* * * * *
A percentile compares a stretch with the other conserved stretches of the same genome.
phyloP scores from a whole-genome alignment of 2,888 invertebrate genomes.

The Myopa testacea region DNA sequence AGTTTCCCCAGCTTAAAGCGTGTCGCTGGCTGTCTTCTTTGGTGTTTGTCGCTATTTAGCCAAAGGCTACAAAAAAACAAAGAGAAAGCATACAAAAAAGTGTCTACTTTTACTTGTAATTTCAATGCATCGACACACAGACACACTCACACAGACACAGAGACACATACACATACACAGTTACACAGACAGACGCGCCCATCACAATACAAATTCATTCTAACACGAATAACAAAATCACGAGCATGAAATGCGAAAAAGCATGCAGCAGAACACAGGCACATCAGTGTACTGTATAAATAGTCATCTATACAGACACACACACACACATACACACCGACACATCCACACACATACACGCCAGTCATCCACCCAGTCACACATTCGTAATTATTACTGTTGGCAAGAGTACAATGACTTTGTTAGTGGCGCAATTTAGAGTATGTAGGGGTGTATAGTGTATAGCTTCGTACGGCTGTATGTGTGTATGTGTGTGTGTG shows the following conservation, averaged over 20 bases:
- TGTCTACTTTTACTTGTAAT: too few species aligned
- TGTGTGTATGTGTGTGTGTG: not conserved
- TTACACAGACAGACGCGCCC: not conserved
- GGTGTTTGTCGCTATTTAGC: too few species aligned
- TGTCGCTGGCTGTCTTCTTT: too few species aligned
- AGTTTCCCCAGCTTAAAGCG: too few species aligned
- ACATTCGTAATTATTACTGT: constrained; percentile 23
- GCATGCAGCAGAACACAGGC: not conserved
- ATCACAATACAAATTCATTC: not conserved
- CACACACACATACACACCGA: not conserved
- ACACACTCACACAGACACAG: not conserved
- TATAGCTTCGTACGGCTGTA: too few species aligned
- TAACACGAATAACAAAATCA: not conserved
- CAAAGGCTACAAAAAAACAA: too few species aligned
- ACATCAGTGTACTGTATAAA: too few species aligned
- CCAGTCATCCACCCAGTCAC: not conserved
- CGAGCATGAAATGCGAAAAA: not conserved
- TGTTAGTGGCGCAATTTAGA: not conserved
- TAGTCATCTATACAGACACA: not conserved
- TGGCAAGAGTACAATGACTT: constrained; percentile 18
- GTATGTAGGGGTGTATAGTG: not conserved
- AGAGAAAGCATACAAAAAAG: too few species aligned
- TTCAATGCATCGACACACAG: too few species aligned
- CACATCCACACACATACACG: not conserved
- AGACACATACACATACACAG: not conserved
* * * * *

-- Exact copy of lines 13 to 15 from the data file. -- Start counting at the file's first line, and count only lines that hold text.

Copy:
- CACACACACATACACACCGA: not conserved
- ACACACTCACACAGACACAG: not conserved
- TATAGCTTCGTACGGCTGTA: too few species aligned